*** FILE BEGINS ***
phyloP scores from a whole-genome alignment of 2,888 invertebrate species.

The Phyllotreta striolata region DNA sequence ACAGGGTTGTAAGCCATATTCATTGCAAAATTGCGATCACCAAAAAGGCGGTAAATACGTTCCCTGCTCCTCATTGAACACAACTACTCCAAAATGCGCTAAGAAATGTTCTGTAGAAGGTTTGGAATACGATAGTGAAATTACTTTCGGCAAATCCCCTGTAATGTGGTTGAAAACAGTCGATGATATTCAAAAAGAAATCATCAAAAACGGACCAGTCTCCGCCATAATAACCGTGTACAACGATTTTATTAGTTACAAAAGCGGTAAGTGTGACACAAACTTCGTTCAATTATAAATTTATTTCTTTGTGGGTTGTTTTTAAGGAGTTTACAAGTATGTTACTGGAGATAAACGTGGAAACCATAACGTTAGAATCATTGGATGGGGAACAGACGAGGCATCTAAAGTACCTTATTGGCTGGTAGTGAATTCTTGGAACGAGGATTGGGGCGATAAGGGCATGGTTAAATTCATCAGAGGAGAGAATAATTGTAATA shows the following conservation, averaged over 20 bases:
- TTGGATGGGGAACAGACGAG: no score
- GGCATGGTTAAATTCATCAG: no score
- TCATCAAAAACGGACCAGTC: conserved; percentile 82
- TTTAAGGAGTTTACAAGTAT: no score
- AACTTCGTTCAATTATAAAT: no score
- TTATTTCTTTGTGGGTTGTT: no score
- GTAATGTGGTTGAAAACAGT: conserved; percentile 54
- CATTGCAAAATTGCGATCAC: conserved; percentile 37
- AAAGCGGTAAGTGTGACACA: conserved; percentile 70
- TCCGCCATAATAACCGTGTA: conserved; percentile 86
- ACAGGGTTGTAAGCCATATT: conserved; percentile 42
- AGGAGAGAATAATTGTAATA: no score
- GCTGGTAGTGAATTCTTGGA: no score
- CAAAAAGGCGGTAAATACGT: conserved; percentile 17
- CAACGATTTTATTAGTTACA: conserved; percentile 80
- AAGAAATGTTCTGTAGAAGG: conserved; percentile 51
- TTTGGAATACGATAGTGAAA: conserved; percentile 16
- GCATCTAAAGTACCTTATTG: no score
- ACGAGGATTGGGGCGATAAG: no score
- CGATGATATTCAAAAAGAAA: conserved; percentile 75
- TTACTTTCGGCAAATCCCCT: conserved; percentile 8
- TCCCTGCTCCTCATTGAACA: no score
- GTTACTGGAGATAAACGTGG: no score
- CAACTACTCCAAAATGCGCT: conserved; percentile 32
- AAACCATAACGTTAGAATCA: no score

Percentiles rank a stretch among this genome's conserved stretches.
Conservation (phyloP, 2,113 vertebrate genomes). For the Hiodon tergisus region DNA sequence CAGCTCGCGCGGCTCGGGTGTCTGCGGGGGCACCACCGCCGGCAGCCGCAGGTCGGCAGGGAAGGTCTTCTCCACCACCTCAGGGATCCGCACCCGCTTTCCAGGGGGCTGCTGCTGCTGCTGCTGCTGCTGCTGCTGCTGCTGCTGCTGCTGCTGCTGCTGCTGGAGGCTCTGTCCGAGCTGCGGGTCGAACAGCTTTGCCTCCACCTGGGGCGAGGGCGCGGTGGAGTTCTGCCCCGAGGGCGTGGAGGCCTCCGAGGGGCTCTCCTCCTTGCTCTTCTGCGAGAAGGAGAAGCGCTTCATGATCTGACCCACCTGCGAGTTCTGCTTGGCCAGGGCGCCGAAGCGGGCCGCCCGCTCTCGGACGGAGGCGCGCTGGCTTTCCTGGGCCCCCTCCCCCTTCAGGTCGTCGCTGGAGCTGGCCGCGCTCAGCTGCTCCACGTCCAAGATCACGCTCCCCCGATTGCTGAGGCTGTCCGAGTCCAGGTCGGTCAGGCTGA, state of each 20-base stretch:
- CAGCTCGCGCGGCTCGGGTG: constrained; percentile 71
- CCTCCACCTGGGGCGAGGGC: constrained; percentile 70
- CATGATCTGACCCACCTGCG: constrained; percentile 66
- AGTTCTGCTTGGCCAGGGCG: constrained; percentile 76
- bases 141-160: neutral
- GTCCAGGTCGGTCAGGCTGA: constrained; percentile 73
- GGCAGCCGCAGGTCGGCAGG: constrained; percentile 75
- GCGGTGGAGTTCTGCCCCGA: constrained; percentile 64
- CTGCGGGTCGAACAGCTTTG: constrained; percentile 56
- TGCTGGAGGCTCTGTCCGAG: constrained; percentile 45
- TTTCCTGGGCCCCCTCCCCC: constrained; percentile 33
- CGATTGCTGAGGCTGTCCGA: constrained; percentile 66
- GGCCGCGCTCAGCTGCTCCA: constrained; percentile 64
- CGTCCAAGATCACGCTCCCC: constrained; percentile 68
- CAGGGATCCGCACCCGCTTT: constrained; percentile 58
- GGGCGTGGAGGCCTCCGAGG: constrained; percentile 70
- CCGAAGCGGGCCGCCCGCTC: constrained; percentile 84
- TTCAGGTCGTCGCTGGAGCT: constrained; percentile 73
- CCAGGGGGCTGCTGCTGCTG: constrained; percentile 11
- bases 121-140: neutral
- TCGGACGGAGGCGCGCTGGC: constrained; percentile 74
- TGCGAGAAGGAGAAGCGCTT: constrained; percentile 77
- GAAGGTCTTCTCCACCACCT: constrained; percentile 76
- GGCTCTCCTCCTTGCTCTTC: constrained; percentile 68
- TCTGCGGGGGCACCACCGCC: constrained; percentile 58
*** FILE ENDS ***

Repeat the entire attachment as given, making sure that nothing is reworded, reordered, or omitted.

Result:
phyloP scores from a whole-genome alignment of 2,888 invertebrate species.

The Phyllotreta striolata region DNA sequence ACAGGGTTGTAAGCCATATTCATTGCAAAATTGCGATCACCAAAAAGGCGGTAAATACGTTCCCTGCTCCTCATTGAACACAACTACTCCAAAATGCGCTAAGAAATGTTCTGTAGAAGGTTTGGAATACGATAGTGAAATTACTTTCGGCAAATCCCCTGTAATGTGGTTGAAAACAGTCGATGATATTCAAAAAGAAATCATCAAAAACGGACCAGTCTCCGCCATAATAACCGTGTACAACGATTTTATTAGTTACAAAAGCGGTAAGTGTGACACAAACTTCGTTCAATTATAAATTTATTTCTTTGTGGGTTGTTTTTAAGGAGTTTACAAGTATGTTACTGGAGATAAACGTGGAAACCATAACGTTAGAATCATTGGATGGGGAACAGACGAGGCATCTAAAGTACCTTATTGGCTGGTAGTGAATTCTTGGAACGAGGATTGGGGCGATAAGGGCATGGTTAAATTCATCAGAGGAGAGAATAATTGTAATA shows the following conservation, averaged over 20 bases:
- TTGGATGGGGAACAGACGAG: no score
- GGCATGGTTAAATTCATCAG: no score
- TCATCAAAAACGGACCAGTC: conserved; percentile 82
- TTTAAGGAGTTTACAAGTAT: no score
- AACTTCGTTCAATTATAAAT: no score
- TTATTTCTTTGTGGGTTGTT: no score
- GTAATGTGGTTGAAAACAGT: conserved; percentile 54
- CATTGCAAAATTGCGATCAC: conserved; percentile 37
- AAAGCGGTAAGTGTGACACA: conserved; percentile 70
- TCCGCCATAATAACCGTGTA: conserved; percentile 86
- ACAGGGTTGTAAGCCATATT: conserved; percentile 42
- AGGAGAGAATAATTGTAATA: no score
- GCTGGTAGTGAATTCTTGGA: no score
- CAAAAAGGCGGTAAATACGT: conserved; percentile 17
- CAACGATTTTATTAGTTACA: conserved; percentile 80
- AAGAAATGTTCTGTAGAAGG: conserved; percentile 51
- TTTGGAATACGATAGTGAAA: conserved; percentile 16
- GCATCTAAAGTACCTTATTG: no score
- ACGAGGATTGGGGCGATAAG: no score
- CGATGATATTCAAAAAGAAA: conserved; percentile 75
- TTACTTTCGGCAAATCCCCT: conserved; percentile 8
- TCCCTGCTCCTCATTGAACA: no score
- GTTACTGGAGATAAACGTGG: no score
- CAACTACTCCAAAATGCGCT: conserved; percentile 32
- AAACCATAACGTTAGAATCA: no score

Percentiles rank a stretch among this genome's conserved stretches.
Conservation (phyloP, 2,113 vertebrate genomes). For the Hiodon tergisus region DNA sequence CAGCTCGCGCGGCTCGGGTGTCTGCGGGGGCACCACCGCCGGCAGCCGCAGGTCGGCAGGGAAGGTCTTCTCCACCACCTCAGGGATCCGCACCCGCTTTCCAGGGGGCTGCTGCTGCTGCTGCTGCTGCTGCTGCTGCTGCTGCTGCTGCTGCTGCTGCTGCTGGAGGCTCTGTCCGAGCTGCGGGTCGAACAGCTTTGCCTCCACCTGGGGCGAGGGCGCGGTGGAGTTCTGCCCCGAGGGCGTGGAGGCCTCCGAGGGGCTCTCCTCCTTGCTCTTCTGCGAGAAGGAGAAGCGCTTCATGATCTGACCCACCTGCGAGTTCTGCTTGGCCAGGGCGCCGAAGCGGGCCGCCCGCTCTCGGACGGAGGCGCGCTGGCTTTCCTGGGCCCCCTCCCCCTTCAGGTCGTCGCTGGAGCTGGCCGCGCTCAGCTGCTCCACGTCCAAGATCACGCTCCCCCGATTGCTGAGGCTGTCCGAGTCCAGGTCGGTCAGGCTGA, state of each 20-base stretch:
- CAGCTCGCGCGGCTCGGGTG: constrained; percentile 71
- CCTCCACCTGGGGCGAGGGC: constrained; percentile 70
- CATGATCTGACCCACCTGCG: constrained; percentile 66
- AGTTCTGCTTGGCCAGGGCG: constrained; percentile 76
- bases 141-160: neutral
- GTCCAGGTCGGTCAGGCTGA: constrained; percentile 73
- GGCAGCCGCAGGTCGGCAGG: constrained; percentile 75
- GCGGTGGAGTTCTGCCCCGA: constrained; percentile 64
- CTGCGGGTCGAACAGCTTTG: constrained; percentile 56
- TGCTGGAGGCTCTGTCCGAG: constrained; percentile 45
- TTTCCTGGGCCCCCTCCCCC: constrained; percentile 33
- CGATTGCTGAGGCTGTCCGA: constrained; percentile 66
- GGCCGCGCTCAGCTGCTCCA: constrained; percentile 64
- CGTCCAAGATCACGCTCCCC: constrained; percentile 68
- CAGGGATCCGCACCCGCTTT: constrained; percentile 58
- GGGCGTGGAGGCCTCCGAGG: constrained; percentile 70
- CCGAAGCGGGCCGCCCGCTC: constrained; percentile 84
- TTCAGGTCGTCGCTGGAGCT: constrained; percentile 73
- CCAGGGGGCTGCTGCTGCTG: constrained; percentile 11
- bases 121-140: neutral
- TCGGACGGAGGCGCGCTGGC: constrained; percentile 74
- TGCGAGAAGGAGAAGCGCTT: constrained; percentile 77
- GAAGGTCTTCTCCACCACCT: constrained; percentile 76
- GGCTCTCCTCCTTGCTCTTC: constrained; percentile 68
- TCTGCGGGGGCACCACCGCC: constrained; percentile 58